Overcoming the challenge of career goal setting in a rapidly changing world
Having a future career goal is a good start. Problem is, in a rapidly changing world, the original goal may be inappropriate due to change.
For the most part, our careers are a result of the choices we make. Of course, there are careers that are made, reshaped or broken from situations well beyond our control. These range from a sudden and unexpected illness or injury that irreversibly changes our working lives, through to a fundamental change in government regulations or a natural disaster wiping out your employer, or your industry shifting overseas.
Other than anticipating major disruptive events and taking steps to manage and mitigate the likely risks, whether through insurance or, for example deciding to no longer live next door to a nuclear power station, you have to assume that the ultimate fate of your career, for the most part, rests in your hands.
In our increasingly disruptive technologically rich working environments, some of the assumptions that have proven to be valid thus far, may be decidedly less so in today’s digital environment.
Career Goal-setting worked for me – therefore it will work for you, right?
There are entire industries based on the concepts of success. Attending a workshop where the inspirational, charismatic and apparently fantastically successful presenter is offering a prescriptive methodology, framework or recipe may be of value in helping you gain different perspectives or new insights on your career and job challenges. My experience (and probably yours as well) in the real world, however, is that each individual’s career situation is unique, and that will also vary with time.
Moreover, the logic behind the assumption that “It’s worked for me or someone else, therefore it must work for you” should be tested – especially in an environment that is undergoing substantial and disruptive technology induced change.
Be acutely aware of the hype associated with industries that exist in the ‘cult of success’ in career planning. The assumption is that everyone would succeed by completing the program or course. The fact remains that it is just not possible for 100% of the population to be in the top 5%.
The potential pitfalls of having a specific goal in a disruptive environment
To many, conventional wisdom on career planning revolves on setting a career goal. To illustrate the point, as an employee, consider the following hypothetical career objectives:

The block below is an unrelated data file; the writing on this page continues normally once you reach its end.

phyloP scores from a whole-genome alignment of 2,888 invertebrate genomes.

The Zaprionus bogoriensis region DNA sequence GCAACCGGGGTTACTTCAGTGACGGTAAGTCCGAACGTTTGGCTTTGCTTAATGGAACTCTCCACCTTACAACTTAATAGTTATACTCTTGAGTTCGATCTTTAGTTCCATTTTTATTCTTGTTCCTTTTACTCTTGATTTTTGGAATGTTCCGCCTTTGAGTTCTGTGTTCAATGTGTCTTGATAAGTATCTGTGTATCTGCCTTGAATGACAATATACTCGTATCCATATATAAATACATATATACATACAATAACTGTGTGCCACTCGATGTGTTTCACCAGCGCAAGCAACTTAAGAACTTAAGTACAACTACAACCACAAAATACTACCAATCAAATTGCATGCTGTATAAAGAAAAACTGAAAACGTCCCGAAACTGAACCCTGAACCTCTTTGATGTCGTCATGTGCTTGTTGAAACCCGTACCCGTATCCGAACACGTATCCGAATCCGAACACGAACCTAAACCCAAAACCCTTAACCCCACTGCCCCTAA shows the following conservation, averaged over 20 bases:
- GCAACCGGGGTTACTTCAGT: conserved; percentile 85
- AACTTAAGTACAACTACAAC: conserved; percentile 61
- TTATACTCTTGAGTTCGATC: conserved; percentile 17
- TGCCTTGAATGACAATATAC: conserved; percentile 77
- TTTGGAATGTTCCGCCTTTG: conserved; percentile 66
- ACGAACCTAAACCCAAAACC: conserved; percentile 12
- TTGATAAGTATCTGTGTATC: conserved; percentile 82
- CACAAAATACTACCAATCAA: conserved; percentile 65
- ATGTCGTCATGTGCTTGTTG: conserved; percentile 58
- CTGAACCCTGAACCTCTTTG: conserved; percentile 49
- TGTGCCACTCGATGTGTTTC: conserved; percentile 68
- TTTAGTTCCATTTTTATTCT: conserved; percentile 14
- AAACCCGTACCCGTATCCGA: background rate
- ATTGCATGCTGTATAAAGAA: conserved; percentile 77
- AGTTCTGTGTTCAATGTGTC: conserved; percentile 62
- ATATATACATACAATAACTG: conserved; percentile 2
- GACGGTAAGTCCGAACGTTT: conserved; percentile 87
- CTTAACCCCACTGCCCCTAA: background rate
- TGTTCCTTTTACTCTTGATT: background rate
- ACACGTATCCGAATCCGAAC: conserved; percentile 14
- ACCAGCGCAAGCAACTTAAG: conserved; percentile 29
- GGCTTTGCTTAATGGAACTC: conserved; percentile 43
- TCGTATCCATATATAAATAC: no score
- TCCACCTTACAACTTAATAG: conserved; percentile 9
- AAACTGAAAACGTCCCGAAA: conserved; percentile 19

- My ultimate career objective is to be the CEO of a publicly listed corporation with annual revenue of no less than $500 million in the healthcare industry by the time I reach the age of 45.
- My medium career objective is to be a principal violinist in one of the top 5 European orchestra’s in the next 10 years.
- My career objective is to be a partner in one of the 4 leading legal firms dealing specifically with Intellectual Property Law by the age of 35.
- My 5 year career objective is to successfully move from full time employment to being a respected independent contractor in the field of software engineering.
In each of the above examples, the objectives are relatively concise. Whilst helpful in crystallising your thoughts as to how you think you would like to end up at some point in the future, the reality is that your achievement of a specific, well defined goal that would define your career’s high point (or endpoint, even) may be self limiting.
There are a number of factors to bear in mind when considering this specific, goal oriented approach, and include:
- Great! Goal achieved: So what now? Assume you’re in the ‘ideal’ situation of having achieved your goal. Do you assume that the environment will remain predictable from that point on?
- Role ideation. If you set yourself the goal of being a CEO of an organisation, be sure about what’s involved. What are the likely downsides in that situation? (Other than possibly making more money, gaining status or being able to meet with the rich and famous). Remember, here we are discussing you as an employee with no financial equity in the organisation – your employer’s business is not your business, your career is.
- The nature of the role changes. Not all types of jobs remain the same in the face of disruption. New job categories are being constantly created and others disappearing, especially those associated with, or impacted by modern digital technologies.
- Your expectations and preferences change. If after some time in assiduously working towards and achieving your goal, you find that your ideal job is not what you expected it to be. What will your options be at that point?
- Concentration of risk. If you are single minded about achieving a specific goal, you may miss the opportunity to develop important complementary and supplementary skills and competencies, and acquire additional qualifications in related domains of expertise – all of which add to your career resilience.
- Your experience gained may well change your expectations. Life, even on a good day, is not certain and the accumulation of ‘life skills and experiences’ will most likely influence your expectations about your objective. The original objective set at the start of your career journey may well change as part of that journey, either as a result of maturing along the way or your life’s situation changing.
Appreciating the difference between setting specific, targeted career goals and a being able to articulate those attributes that will define your career’s future-state may make all the difference in ensuring career relevance and resilience in our uncertain and volatile world.
If, however, you are one of those fortunate few that have a clear and abiding goal in a defined industry that is unlikely to fundamentally be reshaped by technology, and you are intrinsically drawn to a specific job, then apply yourself to achieving that objective.